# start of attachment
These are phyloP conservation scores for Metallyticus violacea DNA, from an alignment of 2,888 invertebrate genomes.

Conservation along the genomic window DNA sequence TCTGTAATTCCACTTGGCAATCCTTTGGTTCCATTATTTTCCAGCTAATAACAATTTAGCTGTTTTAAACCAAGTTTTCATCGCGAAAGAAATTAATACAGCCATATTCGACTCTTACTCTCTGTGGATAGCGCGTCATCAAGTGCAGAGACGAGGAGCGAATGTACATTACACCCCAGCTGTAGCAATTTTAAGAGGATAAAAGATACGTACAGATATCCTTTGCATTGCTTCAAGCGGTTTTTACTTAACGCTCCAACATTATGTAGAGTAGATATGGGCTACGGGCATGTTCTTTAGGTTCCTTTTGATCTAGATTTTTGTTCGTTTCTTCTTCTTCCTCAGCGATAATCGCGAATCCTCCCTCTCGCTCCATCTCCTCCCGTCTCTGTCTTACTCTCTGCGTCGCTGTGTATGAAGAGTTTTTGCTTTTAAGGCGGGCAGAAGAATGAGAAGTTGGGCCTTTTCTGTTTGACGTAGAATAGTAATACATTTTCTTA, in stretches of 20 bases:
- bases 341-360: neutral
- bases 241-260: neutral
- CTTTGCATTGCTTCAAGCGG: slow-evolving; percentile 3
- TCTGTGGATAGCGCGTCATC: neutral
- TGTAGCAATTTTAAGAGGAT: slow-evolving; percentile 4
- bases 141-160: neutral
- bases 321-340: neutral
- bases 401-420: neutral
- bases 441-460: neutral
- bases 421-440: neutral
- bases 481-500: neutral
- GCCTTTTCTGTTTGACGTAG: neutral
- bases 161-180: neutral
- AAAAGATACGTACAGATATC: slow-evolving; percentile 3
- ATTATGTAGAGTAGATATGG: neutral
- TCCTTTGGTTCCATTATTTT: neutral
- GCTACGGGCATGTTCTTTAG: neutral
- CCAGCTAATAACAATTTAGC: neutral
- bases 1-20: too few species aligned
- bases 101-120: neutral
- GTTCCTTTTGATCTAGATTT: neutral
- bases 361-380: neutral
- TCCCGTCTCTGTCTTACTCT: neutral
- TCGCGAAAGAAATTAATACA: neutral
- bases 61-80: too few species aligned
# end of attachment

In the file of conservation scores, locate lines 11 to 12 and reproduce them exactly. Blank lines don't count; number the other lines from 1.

- bases 441-460: neutral
- bases 421-440: neutral